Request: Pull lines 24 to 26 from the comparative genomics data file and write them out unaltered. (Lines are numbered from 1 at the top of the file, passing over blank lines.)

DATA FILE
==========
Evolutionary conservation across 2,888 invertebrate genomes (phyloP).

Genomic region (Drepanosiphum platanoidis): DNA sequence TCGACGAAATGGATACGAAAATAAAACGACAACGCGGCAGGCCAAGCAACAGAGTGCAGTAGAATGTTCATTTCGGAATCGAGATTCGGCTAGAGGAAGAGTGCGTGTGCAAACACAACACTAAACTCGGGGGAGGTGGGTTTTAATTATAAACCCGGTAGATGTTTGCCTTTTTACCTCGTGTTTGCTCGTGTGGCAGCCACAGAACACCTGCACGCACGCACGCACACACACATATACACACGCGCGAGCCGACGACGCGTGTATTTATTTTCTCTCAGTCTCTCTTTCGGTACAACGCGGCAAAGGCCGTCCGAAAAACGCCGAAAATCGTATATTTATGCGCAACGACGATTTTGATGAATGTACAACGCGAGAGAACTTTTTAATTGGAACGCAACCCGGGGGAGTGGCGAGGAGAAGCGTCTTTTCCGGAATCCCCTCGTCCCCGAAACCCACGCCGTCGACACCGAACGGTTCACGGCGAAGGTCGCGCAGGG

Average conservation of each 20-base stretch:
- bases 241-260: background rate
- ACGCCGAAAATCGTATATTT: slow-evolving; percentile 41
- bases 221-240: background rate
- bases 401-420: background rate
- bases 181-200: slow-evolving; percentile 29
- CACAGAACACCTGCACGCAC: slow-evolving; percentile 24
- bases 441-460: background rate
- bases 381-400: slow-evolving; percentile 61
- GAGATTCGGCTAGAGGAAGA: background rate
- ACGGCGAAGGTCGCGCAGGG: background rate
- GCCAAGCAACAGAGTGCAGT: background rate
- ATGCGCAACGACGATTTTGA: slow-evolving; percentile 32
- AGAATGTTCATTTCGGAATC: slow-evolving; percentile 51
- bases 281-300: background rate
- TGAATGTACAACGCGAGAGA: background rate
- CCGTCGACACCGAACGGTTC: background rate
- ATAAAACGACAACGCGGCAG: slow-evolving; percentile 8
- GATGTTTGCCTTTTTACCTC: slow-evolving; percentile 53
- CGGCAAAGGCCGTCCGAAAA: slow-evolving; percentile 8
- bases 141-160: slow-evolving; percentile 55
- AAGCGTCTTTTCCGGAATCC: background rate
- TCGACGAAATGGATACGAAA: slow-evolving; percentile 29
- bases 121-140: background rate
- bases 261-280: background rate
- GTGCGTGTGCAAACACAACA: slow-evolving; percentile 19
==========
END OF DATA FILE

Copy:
- AAGCGTCTTTTCCGGAATCC: background rate
- TCGACGAAATGGATACGAAA: slow-evolving; percentile 29
- bases 121-140: background rate